The Knights Landing Xeon Phi Rollout Begins

The natural place for Intel to launch the next iteration of its “Knights” family of parallel X86 processors is at one of the two major supercomputer conferences that are hosted each year, which is the ISC conference in Germany and the SC conference in the United States. Many people had hoped for the “Knights Landing” Xeon Phi processors, which have been anticipated for a few years now, at this week’s SC15 conference in Austin, Texas. But Intel is not yet ready, so we have to wait.

Well, not everybody has to wait. As Charles Wuischpard, general manager of the HPC Platform Group within Intel’s Data Center Group, explained in a prebriefing ahead of the SC15 conference, some early adopter customers are getting their hands on early versions of the Knights Landing chips, even though they have not been formally announced. This has been Intel’s practice for a number of years for both its Xeon and Xeon Phi compute engines, with hyperscalers or HPC shops (or sometimes both) get to play with early silicon.

“We are making great progress and meeting some of the commitments that we made,” explained Wuischpard. “Part of this is just getting silicon out and into the hands of our partners and our early users.”

Three sites have pre-production, Top500-class supercomputer systems installed. Cray has to have a large system as a precursor to delivering the “Cori” system at the National Energy Research Scientific Computing Center (NERSC) and the “Trinity” system being shared by Los Alamos National Laboratory and Sandia National Laboratories. The Cori and Trinity machines will be installed in the first quarter of 2016, and according to Wuischpard, a large Xeon Phi-machine is up and running in Cray’s lab testing a suite of applications “at full functionality.”

Cray was awarded a $174 million contract back in July 2014 to build Trinity, which is a joint effort between the Alliance for Computing at Extreme Scale (ACES) at Los Alamos National Laboratory and Sandia National Laboratories as part of the National Nuclear Security Administration’s Advanced Simulation and Computing Program (ASC). Trinity is using a mix of “Haswell” Xeon E5 v3 and Knights Landing Xeon Phi processors for its compute elements and will be installed at Los Alamos. The Trinity system is based on Cray’s next-generation “Shasta” XC40 system, and is expected to have 9,346 dual-socket Xeon E5 v3 nodes and over 9,000 Knights Landing nodes, with more than 2 PB of DDR4 main memory and 42.2 petaflops of aggregate peak performance across its compute elements. About 30.7 petaflops of that compute should be coming from Knights Landing, and the remaining 11.5 petaflops come from the Haswell Xeons.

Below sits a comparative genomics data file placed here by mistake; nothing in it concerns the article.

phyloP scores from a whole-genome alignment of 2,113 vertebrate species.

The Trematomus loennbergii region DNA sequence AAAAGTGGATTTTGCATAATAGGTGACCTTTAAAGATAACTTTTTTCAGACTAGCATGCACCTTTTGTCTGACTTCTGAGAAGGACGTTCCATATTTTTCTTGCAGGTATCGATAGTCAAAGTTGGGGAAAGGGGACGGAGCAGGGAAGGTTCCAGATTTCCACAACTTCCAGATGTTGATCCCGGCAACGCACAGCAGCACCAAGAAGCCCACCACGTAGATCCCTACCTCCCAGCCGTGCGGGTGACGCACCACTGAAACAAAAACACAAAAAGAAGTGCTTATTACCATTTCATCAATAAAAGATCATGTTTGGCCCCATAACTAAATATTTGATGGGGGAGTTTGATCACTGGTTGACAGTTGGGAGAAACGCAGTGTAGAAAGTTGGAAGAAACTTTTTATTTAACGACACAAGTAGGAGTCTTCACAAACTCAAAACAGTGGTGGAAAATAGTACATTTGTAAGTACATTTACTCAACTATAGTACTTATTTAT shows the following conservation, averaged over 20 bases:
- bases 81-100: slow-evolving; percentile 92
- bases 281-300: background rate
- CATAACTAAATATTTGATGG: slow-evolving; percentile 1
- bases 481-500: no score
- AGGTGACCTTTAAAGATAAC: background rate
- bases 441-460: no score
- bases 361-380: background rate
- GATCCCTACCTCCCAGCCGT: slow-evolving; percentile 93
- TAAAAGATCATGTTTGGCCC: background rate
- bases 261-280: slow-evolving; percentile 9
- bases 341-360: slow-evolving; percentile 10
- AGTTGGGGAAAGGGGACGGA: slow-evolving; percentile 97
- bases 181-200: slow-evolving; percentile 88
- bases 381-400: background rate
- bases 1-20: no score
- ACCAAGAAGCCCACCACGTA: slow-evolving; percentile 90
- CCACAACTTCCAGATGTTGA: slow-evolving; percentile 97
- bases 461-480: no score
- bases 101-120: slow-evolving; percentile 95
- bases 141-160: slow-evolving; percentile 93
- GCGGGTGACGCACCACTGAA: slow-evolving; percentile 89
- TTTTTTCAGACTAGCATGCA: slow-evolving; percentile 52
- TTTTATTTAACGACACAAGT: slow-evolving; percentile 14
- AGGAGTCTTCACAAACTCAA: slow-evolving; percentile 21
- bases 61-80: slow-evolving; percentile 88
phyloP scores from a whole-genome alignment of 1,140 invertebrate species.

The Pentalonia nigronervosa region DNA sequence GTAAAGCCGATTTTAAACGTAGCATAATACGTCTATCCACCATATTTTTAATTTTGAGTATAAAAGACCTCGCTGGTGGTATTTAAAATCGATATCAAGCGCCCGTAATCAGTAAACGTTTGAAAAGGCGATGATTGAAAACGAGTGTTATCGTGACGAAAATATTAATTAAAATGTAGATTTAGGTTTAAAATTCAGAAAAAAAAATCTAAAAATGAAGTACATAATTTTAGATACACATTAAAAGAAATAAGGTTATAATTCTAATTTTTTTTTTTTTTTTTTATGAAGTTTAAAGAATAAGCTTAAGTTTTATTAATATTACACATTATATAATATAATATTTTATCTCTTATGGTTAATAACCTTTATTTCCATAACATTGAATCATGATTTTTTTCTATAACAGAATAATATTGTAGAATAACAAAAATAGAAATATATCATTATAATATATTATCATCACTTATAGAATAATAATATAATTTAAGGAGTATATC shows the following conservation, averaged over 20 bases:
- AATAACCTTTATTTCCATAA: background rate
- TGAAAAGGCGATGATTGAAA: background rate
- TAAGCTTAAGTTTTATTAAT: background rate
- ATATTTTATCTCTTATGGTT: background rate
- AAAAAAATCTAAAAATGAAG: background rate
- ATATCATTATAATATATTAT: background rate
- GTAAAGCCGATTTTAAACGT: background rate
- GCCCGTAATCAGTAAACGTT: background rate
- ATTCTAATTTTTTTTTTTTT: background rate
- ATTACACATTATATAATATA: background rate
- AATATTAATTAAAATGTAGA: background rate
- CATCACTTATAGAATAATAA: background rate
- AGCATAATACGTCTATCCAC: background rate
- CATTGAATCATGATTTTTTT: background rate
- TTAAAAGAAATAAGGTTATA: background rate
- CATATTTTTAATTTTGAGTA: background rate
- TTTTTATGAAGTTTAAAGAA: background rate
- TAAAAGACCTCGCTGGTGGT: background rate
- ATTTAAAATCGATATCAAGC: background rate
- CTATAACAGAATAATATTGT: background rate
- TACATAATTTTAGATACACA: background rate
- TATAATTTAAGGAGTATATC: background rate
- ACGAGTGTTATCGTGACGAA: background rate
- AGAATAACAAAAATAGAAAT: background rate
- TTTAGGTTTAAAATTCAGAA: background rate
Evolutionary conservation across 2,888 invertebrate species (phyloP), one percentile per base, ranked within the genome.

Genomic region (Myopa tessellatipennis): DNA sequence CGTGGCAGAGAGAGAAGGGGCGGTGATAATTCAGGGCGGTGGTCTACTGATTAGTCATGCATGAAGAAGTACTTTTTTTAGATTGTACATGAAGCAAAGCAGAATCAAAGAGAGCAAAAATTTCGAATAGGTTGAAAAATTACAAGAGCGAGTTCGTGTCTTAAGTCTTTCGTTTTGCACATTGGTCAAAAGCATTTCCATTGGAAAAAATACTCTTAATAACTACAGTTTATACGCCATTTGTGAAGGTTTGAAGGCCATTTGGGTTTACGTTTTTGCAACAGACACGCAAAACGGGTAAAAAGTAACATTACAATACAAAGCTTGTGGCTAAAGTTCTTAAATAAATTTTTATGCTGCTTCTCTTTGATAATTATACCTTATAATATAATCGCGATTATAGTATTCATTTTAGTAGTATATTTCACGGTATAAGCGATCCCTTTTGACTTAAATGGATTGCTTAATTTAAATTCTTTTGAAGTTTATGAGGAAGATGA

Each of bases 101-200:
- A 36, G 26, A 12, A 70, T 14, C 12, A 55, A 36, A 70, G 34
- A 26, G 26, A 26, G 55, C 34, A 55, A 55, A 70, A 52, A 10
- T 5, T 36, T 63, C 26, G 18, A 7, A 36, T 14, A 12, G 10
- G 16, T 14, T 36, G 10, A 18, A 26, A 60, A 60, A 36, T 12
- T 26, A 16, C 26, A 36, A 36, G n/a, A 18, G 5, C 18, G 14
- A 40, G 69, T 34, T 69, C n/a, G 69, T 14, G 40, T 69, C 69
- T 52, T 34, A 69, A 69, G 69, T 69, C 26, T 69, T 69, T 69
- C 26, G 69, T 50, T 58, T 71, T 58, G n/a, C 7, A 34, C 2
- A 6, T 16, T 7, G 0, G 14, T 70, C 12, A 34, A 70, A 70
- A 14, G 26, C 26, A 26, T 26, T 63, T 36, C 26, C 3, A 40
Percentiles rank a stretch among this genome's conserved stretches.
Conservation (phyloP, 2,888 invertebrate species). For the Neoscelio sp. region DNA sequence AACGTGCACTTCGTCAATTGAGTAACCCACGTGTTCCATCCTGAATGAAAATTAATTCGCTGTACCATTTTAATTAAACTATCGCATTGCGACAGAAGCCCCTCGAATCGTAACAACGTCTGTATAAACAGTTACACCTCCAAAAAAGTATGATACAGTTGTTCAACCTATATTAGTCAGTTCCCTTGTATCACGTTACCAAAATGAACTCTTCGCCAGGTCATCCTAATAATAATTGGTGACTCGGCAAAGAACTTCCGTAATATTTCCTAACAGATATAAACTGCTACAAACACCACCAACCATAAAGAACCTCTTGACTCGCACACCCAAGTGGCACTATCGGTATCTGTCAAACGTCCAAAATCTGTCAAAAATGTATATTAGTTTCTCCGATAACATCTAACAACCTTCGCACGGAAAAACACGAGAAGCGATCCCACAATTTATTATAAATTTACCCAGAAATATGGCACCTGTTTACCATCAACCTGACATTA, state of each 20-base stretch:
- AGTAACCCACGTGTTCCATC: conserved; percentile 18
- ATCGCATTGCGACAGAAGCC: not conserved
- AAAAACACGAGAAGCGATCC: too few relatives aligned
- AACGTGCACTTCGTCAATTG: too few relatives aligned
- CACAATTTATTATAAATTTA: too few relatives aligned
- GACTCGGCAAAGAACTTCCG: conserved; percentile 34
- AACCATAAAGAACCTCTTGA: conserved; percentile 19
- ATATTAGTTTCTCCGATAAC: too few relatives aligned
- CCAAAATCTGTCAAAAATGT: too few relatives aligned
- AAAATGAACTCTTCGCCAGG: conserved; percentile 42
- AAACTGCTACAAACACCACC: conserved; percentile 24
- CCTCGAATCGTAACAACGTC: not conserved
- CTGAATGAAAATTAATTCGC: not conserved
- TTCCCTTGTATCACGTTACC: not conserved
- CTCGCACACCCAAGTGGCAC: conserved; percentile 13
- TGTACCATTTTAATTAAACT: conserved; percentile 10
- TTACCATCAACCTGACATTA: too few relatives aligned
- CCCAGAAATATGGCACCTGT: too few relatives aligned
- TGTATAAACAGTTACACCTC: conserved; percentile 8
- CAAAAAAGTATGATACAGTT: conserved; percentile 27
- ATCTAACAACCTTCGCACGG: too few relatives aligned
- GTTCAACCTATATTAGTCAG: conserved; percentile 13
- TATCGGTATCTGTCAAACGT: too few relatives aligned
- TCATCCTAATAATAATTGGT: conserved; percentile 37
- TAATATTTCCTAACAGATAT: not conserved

Trinity will use the “Aries” interconnect created by Cray and acquired by Intel several years ago, and will have 82 PB in its parallel file system with 1.6 TB/sec of system bandwidth. The system has a DataWarp burst buffer from Cray that weighs in at 3.65 PB and that delivers 3.28 TB/sec of sustained bandwidth, and the entire system should consume under 10 megawatts of juice. Los Alamos started taking delivery of the Xeon E5 nodes back in February. Los Alamos and Sandia expect for Trinity to deliver at least eight times the performance on its applications compared to the “Cielo” supercomputer currently at Los Alamos, which was installed by Cray in 2011 and delivers a peak performance of 1.37 petaflops across its 143,104 AMD Opteron cores and “Gemini” interconnect.

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Cray won the $70 million contract to build the Cori system at NERSC back in April 2014, and like Trinity, it is a hybrid Cray XC40 machine that mixes and matches Haswell Xeon E5 nodes and Knights Landing Xeon Phi nodes. The Haswell Xeon E5 portion of the machine has already been installed and has 1,630 nodes with a total of 52,160 cores with 203 TB of aggregate main memory on the nodes and 28 PB of scratch storage with more than 700 GB/sec of peak I/O bandwidth. The Cori phase 1 machine has a 750 TB burst buffer based on non-volatile memory that delivers 750 GB/sec of I/O bandwidth. The Aries interconnect linking the Haswell nodes, which uses a dragonfly topology, delivers 5.6 TB/sec of global bandwidth in the current Cori phase 1 configuration. By the summer of 2016, Cori will be augmented with 9,304 Knights Landing Xeon Phi processor nodes and have 1,920 Xeon E5 nodes, and 384 burst buffer nodes. The whole thing will fit in 64 cabinets, and oddly enough, we have not seen a peak number-crunching performance figure for the machine published anywhere, but it should be somewhere around 34 petaflops based on the performance figures given for Trinity and the specs given for Cori.